By Betty Miller Conway
We always like to think of our lives on the farm as idyllic. And usually it is. The chickens crow every morning, the seasons pass, and we are grateful for every beautiful and God-given day on this place. But we can’t always live on the sunny side of life. Troubles come: old horses die, children grow up and move away, and people get old, hurt, or sick. Sometimes the floods invade, or the bitter winds of winter, and we are reminded of just how fragile and precious life is. This is the beauty and the tragedy woven into to all of our lives.
A few years ago, when life seemed especially burdensome, a dear friend advised me to just imagine throwing my troubles over the waterfall on the mountainside here and letting the cascading water carry them away. Although I was skeptical, I tried it. To my surprise, it worked! Somehow just thinking of that clear, cold water taking my worries away made them seem less weighty. It is a strategy that I still revert to from time to time, especially in the early morning hours when I can’t sleep. In my mind’s eye, I put my troubles into a small plastic bottle and screw the top on tightly. Then I trudge up the mountain to our Upper Falls, and I throw them over.
For some reason, I imagine my troubles with wide round faces and over-sized blue eyes. Despite the fact that they weigh me down, they are surprisingly lighthearted at the start of their journey. They giggle with glee as they scoot down the steep rock face and disappear into the eddies below. They resurface and wave at me, bobbing and swirling as they go over the Lower Falls and into the calmer waters that flow through the farm -- first through the horse pasture where Snowbreak and Midnight contentedly graze by the ponds, then along Willett Miller Road. They go past the Bald Mountain Farm barn and through Archie and Blanche’s fields. I imagine Blanche in her garden, leaning on her hoe and waving as a they float by, their bottle a makeshift vessel missing a sail. They get to the pavement, navigate the culvert underneath Highway 194, and then join Pine Orchard Creek. The current carries them past the Todd Mercantile where perhaps they get a whiff of cinnamon from Helen’s bakery before merging with the New River just beyond the bend.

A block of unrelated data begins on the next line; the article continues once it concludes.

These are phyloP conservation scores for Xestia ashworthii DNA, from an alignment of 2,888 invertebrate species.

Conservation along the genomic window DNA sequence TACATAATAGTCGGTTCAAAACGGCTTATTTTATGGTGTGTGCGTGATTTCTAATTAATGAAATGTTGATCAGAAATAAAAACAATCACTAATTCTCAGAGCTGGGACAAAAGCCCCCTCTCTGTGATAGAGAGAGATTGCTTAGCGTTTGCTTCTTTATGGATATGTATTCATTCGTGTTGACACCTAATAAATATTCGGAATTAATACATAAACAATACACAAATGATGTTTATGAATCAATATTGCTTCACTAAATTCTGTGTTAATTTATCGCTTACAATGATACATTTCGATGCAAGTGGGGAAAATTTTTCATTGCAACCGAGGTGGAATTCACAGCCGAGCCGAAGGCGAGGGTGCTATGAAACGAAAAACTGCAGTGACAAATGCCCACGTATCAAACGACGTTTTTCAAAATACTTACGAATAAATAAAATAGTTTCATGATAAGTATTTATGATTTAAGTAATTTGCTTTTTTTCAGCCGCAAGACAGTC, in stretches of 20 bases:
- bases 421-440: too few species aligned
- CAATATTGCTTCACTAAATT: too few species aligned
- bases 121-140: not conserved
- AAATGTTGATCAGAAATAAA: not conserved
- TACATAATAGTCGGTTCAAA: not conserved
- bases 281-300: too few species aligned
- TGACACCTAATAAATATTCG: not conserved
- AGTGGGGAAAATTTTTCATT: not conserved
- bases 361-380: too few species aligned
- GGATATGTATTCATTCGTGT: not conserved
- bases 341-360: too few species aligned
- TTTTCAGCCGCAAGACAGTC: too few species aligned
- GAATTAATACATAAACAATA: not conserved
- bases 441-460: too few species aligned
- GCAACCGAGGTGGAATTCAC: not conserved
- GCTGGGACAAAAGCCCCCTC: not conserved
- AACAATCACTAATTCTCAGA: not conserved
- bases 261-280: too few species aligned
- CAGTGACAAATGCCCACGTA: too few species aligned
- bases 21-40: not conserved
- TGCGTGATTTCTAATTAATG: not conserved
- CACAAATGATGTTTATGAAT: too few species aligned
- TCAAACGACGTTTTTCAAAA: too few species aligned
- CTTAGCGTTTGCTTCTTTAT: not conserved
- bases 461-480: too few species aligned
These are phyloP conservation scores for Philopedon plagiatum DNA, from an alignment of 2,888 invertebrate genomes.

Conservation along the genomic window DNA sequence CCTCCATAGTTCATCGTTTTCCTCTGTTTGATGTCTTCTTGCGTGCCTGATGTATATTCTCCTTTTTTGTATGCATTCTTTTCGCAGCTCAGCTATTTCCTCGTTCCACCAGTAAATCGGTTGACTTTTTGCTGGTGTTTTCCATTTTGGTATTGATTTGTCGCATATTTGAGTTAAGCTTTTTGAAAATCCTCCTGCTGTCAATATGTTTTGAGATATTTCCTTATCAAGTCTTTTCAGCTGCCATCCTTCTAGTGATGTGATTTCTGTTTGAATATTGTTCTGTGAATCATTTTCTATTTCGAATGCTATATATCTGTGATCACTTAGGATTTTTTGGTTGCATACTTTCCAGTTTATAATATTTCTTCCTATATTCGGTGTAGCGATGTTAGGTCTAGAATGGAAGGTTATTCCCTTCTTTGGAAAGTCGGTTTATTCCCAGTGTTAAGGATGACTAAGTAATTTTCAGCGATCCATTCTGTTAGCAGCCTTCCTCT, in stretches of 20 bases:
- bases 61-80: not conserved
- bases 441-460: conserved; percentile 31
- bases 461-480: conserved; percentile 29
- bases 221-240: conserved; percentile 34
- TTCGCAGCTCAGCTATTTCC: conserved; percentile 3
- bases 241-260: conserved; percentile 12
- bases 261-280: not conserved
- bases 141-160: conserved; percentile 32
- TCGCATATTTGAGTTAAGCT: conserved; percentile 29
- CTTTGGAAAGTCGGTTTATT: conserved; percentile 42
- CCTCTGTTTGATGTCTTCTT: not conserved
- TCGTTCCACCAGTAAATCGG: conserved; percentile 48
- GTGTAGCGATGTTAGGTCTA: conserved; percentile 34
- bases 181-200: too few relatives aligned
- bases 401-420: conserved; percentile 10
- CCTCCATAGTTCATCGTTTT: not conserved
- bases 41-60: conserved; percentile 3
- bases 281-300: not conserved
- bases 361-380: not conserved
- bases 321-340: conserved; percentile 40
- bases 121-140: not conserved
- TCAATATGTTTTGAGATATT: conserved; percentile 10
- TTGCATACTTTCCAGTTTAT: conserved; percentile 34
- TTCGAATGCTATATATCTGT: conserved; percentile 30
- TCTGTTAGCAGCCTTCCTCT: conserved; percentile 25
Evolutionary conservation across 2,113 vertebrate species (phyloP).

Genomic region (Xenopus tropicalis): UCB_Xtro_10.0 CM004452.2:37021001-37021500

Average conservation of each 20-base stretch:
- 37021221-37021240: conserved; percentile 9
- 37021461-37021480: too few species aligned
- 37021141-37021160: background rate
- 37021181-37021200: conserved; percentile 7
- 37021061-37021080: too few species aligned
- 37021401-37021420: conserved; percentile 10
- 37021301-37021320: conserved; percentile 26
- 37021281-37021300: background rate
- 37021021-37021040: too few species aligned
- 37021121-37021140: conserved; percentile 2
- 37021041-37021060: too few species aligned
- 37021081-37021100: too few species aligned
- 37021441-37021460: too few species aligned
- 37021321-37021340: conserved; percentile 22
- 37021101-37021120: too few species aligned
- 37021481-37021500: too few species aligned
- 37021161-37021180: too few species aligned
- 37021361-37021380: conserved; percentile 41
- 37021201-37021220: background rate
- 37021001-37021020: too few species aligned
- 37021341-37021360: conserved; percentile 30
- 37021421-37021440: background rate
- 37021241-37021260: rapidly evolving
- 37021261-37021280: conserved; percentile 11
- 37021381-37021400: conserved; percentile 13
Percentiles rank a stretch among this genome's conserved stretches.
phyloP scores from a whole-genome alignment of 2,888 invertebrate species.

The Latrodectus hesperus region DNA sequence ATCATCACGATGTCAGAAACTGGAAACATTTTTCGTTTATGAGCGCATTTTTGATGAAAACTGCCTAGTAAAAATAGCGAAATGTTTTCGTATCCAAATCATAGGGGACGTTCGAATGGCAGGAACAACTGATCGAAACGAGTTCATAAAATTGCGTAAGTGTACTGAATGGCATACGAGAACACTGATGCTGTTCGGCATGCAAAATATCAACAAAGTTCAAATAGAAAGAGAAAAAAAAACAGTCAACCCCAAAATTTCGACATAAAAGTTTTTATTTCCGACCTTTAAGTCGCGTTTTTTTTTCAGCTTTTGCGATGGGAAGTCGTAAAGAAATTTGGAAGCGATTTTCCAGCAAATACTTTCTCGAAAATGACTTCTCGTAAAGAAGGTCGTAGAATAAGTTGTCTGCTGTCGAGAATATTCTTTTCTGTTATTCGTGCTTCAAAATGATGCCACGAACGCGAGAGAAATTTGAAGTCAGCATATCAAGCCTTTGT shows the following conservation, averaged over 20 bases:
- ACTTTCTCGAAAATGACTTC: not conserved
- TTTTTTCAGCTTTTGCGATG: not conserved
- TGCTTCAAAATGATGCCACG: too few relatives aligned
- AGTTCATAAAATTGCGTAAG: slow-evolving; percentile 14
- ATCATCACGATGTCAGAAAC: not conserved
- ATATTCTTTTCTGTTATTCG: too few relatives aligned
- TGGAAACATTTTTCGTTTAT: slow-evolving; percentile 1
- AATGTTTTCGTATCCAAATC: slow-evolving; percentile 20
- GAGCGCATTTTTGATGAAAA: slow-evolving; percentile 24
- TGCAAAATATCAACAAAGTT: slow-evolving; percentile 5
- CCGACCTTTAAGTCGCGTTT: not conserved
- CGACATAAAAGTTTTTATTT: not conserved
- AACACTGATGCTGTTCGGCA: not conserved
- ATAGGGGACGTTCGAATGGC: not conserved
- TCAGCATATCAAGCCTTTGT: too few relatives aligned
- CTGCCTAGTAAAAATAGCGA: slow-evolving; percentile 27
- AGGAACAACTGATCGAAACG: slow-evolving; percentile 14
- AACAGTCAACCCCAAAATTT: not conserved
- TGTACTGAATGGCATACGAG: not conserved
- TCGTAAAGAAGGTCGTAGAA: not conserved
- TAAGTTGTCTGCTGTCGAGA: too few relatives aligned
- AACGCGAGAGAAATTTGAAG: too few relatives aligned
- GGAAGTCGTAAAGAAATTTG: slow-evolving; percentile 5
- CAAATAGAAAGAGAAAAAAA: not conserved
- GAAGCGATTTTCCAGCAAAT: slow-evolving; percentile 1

By then they have settled down some—ready for the long journey ahead. The New River, despite its name, is the oldest river in North America. But it is small and shallow here in the mountains of North Carolina. It winds through bucolic pastures where the occasional fisherman stands on the bank casting for rainbow trout in the silvery waters. Tourists rent inner tubes and navigate its shallow rapids with beer and sunscreen in the coolers that they tow behind. Wood ducks and mallards splash among the big rocks that hug the river banks. Other than the occasional hellbender, stirred up from the muddy depths, my troubles have little to fear as they are carried onward, caught up in an inevitable current, moving steadily to some uncertain end.
The water gets deeper and faster as it continues through Ashe County and then northward (against all expectation) into Virginia, there to be joined by the Little River and then the Greenbrier in West Virginia. My troubles surely must look up in awe as the ever-deepening water swiftly carries them through the steep, craggy terrain of the New River Gorge before becoming the Kanawha River and then flowing westward to the Ohio River.
They must be amazed at the confluence of the Mississippi and Ohio rivers as they float past the violet- speckled slopes of Fort Defiance Park in Illinois and then turn sharply south. The water is muddy and brown by then. Crappie, catfish, and bass hide in deep holes on the river bottom. The bottle-ship that has housed my worries for so long is scratched and dingy as it wearily navigates the vast sprawling pathway of water through the river delta of Mark Twain’s America.
After days and days of travel it finally reaches the Gulf of Mexico, near New Orleans. I imagine that the smell of shrimp gumbo and the celebratory sounds of Mardi Gras fill the air as slowly but surely my bottle of troubles is carried into the ocean and then on out to sea. I leave my burdens there—resigned, exhausted from their 2000 mile journey—waving one last goodbye as they drift away in the deep blue water, becoming smaller and smaller until they disappear into the horizon.